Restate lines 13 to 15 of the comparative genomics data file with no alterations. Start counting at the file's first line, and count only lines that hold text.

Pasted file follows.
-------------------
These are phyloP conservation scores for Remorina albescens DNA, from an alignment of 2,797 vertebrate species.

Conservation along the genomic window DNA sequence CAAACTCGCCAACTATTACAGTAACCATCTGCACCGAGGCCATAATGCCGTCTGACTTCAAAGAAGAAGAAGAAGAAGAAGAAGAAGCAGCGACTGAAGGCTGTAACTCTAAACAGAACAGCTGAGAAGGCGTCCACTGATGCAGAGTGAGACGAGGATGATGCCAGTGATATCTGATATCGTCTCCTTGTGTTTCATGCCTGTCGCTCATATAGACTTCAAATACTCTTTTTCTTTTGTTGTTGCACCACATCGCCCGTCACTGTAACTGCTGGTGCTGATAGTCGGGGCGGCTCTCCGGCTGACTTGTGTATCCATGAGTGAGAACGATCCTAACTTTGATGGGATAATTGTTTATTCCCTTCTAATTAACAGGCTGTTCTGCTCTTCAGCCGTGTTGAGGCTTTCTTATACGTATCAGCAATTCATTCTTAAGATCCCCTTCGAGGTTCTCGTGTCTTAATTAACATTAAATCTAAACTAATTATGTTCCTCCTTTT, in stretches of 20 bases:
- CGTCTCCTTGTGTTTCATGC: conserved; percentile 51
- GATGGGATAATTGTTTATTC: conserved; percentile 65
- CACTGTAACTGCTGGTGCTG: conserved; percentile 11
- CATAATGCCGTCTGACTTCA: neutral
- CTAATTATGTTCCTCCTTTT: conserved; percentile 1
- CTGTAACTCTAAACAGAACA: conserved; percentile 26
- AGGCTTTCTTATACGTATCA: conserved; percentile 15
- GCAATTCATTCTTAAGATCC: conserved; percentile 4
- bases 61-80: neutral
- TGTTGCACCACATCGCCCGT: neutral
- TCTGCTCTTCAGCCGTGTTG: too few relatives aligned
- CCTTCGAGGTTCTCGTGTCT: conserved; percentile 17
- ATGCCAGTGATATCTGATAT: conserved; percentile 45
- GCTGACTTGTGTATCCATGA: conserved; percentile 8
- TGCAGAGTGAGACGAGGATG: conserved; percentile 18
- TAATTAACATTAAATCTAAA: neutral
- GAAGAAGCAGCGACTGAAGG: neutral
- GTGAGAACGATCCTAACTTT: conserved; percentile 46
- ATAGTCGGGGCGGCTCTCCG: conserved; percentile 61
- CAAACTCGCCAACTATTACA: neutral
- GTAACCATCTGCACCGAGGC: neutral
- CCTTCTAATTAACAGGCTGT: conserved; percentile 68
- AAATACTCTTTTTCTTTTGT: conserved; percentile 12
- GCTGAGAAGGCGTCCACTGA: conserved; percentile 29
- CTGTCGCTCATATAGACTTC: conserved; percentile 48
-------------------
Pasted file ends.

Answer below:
- TCTGCTCTTCAGCCGTGTTG: too few relatives aligned
- CCTTCGAGGTTCTCGTGTCT: conserved; percentile 17
- ATGCCAGTGATATCTGATAT: conserved; percentile 45